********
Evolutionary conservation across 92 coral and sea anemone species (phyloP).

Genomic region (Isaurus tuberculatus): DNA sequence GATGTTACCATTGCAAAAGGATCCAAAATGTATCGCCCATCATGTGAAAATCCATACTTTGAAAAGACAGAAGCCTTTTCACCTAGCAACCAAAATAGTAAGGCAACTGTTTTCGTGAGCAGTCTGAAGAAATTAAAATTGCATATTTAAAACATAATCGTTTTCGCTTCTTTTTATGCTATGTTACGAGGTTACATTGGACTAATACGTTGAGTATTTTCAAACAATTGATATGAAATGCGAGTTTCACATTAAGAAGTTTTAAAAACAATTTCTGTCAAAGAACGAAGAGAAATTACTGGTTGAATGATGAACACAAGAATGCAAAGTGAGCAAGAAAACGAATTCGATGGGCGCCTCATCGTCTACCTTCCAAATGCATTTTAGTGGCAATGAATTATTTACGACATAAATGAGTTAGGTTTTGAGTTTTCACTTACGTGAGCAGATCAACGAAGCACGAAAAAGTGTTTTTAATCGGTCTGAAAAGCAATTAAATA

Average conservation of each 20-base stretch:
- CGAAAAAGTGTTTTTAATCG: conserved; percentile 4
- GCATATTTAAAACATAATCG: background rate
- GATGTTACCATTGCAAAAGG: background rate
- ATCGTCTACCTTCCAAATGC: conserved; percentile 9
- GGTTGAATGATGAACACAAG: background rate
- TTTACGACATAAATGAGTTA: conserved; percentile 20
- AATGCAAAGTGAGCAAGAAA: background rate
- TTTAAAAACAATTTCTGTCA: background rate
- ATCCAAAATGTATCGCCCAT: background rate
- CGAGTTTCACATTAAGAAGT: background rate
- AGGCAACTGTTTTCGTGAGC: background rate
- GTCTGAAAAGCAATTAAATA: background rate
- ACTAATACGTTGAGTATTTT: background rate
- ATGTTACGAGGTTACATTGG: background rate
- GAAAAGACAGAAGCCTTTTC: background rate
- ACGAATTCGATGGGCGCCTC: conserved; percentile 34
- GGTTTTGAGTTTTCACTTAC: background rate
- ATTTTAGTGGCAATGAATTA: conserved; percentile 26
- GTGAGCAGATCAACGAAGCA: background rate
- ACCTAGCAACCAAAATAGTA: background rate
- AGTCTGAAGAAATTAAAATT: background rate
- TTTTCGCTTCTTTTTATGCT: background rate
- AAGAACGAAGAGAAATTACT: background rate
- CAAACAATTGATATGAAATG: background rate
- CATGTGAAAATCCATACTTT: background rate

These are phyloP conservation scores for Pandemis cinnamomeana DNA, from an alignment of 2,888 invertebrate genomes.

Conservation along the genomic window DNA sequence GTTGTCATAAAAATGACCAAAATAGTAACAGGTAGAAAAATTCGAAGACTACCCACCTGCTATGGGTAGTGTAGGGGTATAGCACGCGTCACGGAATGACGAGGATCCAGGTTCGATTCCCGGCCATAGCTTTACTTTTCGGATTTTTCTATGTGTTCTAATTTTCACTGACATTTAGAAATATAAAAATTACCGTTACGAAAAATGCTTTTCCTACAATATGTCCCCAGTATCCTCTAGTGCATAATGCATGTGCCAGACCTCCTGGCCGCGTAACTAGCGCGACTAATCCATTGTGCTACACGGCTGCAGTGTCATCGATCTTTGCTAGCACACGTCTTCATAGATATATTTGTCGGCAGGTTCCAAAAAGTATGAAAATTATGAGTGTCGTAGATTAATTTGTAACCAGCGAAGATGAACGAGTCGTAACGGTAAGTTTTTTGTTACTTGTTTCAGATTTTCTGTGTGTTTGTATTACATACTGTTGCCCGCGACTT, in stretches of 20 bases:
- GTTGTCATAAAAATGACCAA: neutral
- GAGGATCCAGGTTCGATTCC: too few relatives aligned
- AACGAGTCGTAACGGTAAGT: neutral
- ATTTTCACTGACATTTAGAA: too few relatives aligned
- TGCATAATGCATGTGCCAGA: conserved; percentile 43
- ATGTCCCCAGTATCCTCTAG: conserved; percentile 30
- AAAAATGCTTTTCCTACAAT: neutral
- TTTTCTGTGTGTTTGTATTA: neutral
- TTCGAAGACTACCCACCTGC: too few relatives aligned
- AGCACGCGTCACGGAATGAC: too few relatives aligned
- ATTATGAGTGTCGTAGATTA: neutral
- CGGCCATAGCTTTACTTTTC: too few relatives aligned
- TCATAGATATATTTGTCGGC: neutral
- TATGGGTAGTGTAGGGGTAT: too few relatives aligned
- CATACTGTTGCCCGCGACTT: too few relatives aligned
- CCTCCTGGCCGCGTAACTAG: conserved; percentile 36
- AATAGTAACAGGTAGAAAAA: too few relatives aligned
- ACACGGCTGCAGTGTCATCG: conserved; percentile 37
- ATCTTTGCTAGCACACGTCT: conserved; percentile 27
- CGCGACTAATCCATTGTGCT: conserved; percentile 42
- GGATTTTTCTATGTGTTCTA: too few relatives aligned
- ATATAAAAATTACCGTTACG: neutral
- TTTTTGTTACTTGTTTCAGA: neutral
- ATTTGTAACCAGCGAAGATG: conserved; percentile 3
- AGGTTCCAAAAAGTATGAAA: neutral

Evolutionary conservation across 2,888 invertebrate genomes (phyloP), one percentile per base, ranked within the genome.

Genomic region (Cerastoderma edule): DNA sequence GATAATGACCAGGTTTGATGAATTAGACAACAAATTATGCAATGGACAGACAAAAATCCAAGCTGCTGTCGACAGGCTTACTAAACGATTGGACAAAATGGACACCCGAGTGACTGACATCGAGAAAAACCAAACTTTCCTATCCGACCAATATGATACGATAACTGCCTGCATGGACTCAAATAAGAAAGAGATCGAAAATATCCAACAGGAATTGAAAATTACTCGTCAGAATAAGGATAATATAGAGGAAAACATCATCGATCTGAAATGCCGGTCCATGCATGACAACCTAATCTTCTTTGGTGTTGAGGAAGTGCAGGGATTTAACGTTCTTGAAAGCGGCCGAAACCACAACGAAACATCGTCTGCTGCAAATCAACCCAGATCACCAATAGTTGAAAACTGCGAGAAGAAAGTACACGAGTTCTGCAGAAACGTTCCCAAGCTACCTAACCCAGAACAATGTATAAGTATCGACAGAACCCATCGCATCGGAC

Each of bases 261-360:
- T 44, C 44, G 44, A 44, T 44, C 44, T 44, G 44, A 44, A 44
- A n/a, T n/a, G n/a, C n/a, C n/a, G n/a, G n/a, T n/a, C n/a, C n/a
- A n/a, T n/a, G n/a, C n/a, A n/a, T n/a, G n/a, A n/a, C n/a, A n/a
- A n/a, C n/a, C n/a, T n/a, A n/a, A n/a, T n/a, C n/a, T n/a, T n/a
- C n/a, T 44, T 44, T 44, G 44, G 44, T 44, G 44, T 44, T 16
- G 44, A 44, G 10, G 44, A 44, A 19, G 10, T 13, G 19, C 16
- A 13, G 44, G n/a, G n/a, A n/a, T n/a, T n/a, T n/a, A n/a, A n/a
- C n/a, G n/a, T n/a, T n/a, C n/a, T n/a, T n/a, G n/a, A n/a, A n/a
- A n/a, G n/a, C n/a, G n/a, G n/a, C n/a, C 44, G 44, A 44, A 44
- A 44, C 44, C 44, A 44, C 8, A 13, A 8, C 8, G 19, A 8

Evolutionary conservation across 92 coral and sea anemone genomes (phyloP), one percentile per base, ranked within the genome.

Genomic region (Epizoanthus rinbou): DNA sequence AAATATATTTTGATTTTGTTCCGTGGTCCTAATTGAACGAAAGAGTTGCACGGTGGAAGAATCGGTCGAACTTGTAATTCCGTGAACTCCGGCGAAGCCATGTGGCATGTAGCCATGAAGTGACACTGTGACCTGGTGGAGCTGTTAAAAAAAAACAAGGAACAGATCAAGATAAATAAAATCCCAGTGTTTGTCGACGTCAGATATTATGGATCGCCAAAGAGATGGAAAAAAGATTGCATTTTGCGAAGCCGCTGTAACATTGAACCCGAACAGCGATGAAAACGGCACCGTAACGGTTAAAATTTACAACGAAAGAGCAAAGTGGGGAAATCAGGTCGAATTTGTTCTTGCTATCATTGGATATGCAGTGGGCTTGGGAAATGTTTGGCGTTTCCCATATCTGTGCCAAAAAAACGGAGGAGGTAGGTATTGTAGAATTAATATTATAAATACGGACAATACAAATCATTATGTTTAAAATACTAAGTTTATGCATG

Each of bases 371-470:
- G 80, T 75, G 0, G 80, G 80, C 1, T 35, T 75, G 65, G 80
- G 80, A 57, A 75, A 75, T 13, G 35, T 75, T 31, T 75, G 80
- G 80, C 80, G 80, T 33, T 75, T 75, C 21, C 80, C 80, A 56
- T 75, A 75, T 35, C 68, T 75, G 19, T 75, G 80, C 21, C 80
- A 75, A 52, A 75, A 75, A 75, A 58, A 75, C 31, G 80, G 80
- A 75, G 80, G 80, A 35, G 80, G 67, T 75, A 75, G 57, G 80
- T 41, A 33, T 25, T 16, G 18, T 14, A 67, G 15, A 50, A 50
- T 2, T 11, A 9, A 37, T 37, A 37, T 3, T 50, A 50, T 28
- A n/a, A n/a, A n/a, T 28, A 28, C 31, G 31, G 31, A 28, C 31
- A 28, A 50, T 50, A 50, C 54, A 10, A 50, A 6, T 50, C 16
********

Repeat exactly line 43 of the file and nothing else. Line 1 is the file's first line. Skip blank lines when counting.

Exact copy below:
- TCATAGATATATTTGTCGGC: neutral